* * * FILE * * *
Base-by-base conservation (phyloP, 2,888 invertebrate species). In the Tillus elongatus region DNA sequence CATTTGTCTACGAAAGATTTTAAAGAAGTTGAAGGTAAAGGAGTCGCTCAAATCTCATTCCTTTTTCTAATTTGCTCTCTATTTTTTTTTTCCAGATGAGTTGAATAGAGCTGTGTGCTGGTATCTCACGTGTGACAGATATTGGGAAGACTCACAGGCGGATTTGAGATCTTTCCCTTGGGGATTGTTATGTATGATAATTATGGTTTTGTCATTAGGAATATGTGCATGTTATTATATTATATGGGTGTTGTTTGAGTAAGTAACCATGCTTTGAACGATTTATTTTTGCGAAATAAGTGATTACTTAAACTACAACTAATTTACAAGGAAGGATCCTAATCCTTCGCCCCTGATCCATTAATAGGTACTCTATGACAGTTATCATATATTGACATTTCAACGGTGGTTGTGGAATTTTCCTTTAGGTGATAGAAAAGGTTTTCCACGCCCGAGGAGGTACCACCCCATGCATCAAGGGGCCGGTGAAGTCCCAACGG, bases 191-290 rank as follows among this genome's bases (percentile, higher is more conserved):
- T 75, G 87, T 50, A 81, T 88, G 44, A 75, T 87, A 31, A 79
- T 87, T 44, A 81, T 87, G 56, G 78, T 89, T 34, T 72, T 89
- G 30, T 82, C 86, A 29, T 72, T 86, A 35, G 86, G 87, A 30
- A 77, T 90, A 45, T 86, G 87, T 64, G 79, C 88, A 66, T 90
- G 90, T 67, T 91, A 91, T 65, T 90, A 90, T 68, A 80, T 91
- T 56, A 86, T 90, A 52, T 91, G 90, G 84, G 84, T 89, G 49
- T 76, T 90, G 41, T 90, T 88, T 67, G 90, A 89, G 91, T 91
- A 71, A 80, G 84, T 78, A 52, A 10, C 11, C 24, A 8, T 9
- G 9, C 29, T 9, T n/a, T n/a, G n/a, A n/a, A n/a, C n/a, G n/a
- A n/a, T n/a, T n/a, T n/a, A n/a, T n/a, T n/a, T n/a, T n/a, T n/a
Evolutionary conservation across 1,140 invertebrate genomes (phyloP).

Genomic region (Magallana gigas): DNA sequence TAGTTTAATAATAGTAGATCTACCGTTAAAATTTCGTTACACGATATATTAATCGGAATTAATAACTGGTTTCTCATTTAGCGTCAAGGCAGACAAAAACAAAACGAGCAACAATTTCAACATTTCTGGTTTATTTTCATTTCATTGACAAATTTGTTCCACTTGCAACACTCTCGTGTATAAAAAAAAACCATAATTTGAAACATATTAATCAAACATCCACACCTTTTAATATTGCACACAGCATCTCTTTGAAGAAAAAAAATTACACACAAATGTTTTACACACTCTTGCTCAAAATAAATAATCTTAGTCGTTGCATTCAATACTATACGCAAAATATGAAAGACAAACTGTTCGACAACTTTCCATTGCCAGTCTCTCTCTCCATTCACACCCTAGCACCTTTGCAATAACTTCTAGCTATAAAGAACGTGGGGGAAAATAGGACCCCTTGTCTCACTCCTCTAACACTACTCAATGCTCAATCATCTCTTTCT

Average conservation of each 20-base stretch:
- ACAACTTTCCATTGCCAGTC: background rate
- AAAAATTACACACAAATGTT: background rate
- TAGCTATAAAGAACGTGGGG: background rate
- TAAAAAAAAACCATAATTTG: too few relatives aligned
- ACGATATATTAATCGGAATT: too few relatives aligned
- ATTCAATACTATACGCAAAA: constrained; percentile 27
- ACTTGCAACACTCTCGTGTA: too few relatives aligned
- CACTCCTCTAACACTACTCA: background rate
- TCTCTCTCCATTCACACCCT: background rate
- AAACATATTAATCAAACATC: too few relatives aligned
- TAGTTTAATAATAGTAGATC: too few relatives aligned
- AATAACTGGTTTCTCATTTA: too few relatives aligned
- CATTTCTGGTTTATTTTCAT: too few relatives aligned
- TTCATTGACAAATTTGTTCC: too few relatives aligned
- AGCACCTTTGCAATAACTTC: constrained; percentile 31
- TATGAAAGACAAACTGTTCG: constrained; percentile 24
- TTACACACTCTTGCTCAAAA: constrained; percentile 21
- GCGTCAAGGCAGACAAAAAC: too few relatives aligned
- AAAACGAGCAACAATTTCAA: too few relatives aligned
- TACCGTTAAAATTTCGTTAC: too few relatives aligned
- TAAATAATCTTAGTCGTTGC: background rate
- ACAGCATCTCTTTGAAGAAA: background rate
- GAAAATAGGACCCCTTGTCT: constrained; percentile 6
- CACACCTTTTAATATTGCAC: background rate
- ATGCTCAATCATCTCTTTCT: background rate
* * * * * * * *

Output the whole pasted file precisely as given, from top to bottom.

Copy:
Base-by-base conservation (phyloP, 2,888 invertebrate species). In the Tillus elongatus region DNA sequence CATTTGTCTACGAAAGATTTTAAAGAAGTTGAAGGTAAAGGAGTCGCTCAAATCTCATTCCTTTTTCTAATTTGCTCTCTATTTTTTTTTTCCAGATGAGTTGAATAGAGCTGTGTGCTGGTATCTCACGTGTGACAGATATTGGGAAGACTCACAGGCGGATTTGAGATCTTTCCCTTGGGGATTGTTATGTATGATAATTATGGTTTTGTCATTAGGAATATGTGCATGTTATTATATTATATGGGTGTTGTTTGAGTAAGTAACCATGCTTTGAACGATTTATTTTTGCGAAATAAGTGATTACTTAAACTACAACTAATTTACAAGGAAGGATCCTAATCCTTCGCCCCTGATCCATTAATAGGTACTCTATGACAGTTATCATATATTGACATTTCAACGGTGGTTGTGGAATTTTCCTTTAGGTGATAGAAAAGGTTTTCCACGCCCGAGGAGGTACCACCCCATGCATCAAGGGGCCGGTGAAGTCCCAACGG, bases 191-290 rank as follows among this genome's bases (percentile, higher is more conserved):
- T 75, G 87, T 50, A 81, T 88, G 44, A 75, T 87, A 31, A 79
- T 87, T 44, A 81, T 87, G 56, G 78, T 89, T 34, T 72, T 89
- G 30, T 82, C 86, A 29, T 72, T 86, A 35, G 86, G 87, A 30
- A 77, T 90, A 45, T 86, G 87, T 64, G 79, C 88, A 66, T 90
- G 90, T 67, T 91, A 91, T 65, T 90, A 90, T 68, A 80, T 91
- T 56, A 86, T 90, A 52, T 91, G 90, G 84, G 84, T 89, G 49
- T 76, T 90, G 41, T 90, T 88, T 67, G 90, A 89, G 91, T 91
- A 71, A 80, G 84, T 78, A 52, A 10, C 11, C 24, A 8, T 9
- G 9, C 29, T 9, T n/a, T n/a, G n/a, A n/a, A n/a, C n/a, G n/a
- A n/a, T n/a, T n/a, T n/a, A n/a, T n/a, T n/a, T n/a, T n/a, T n/a
Evolutionary conservation across 1,140 invertebrate genomes (phyloP).

Genomic region (Magallana gigas): DNA sequence TAGTTTAATAATAGTAGATCTACCGTTAAAATTTCGTTACACGATATATTAATCGGAATTAATAACTGGTTTCTCATTTAGCGTCAAGGCAGACAAAAACAAAACGAGCAACAATTTCAACATTTCTGGTTTATTTTCATTTCATTGACAAATTTGTTCCACTTGCAACACTCTCGTGTATAAAAAAAAACCATAATTTGAAACATATTAATCAAACATCCACACCTTTTAATATTGCACACAGCATCTCTTTGAAGAAAAAAAATTACACACAAATGTTTTACACACTCTTGCTCAAAATAAATAATCTTAGTCGTTGCATTCAATACTATACGCAAAATATGAAAGACAAACTGTTCGACAACTTTCCATTGCCAGTCTCTCTCTCCATTCACACCCTAGCACCTTTGCAATAACTTCTAGCTATAAAGAACGTGGGGGAAAATAGGACCCCTTGTCTCACTCCTCTAACACTACTCAATGCTCAATCATCTCTTTCT

Average conservation of each 20-base stretch:
- ACAACTTTCCATTGCCAGTC: background rate
- AAAAATTACACACAAATGTT: background rate
- TAGCTATAAAGAACGTGGGG: background rate
- TAAAAAAAAACCATAATTTG: too few relatives aligned
- ACGATATATTAATCGGAATT: too few relatives aligned
- ATTCAATACTATACGCAAAA: constrained; percentile 27
- ACTTGCAACACTCTCGTGTA: too few relatives aligned
- CACTCCTCTAACACTACTCA: background rate
- TCTCTCTCCATTCACACCCT: background rate
- AAACATATTAATCAAACATC: too few relatives aligned
- TAGTTTAATAATAGTAGATC: too few relatives aligned
- AATAACTGGTTTCTCATTTA: too few relatives aligned
- CATTTCTGGTTTATTTTCAT: too few relatives aligned
- TTCATTGACAAATTTGTTCC: too few relatives aligned
- AGCACCTTTGCAATAACTTC: constrained; percentile 31
- TATGAAAGACAAACTGTTCG: constrained; percentile 24
- TTACACACTCTTGCTCAAAA: constrained; percentile 21
- GCGTCAAGGCAGACAAAAAC: too few relatives aligned
- AAAACGAGCAACAATTTCAA: too few relatives aligned
- TACCGTTAAAATTTCGTTAC: too few relatives aligned
- TAAATAATCTTAGTCGTTGC: background rate
- ACAGCATCTCTTTGAAGAAA: background rate
- GAAAATAGGACCCCTTGTCT: constrained; percentile 6
- CACACCTTTTAATATTGCAC: background rate
- ATGCTCAATCATCTCTTTCT: background rate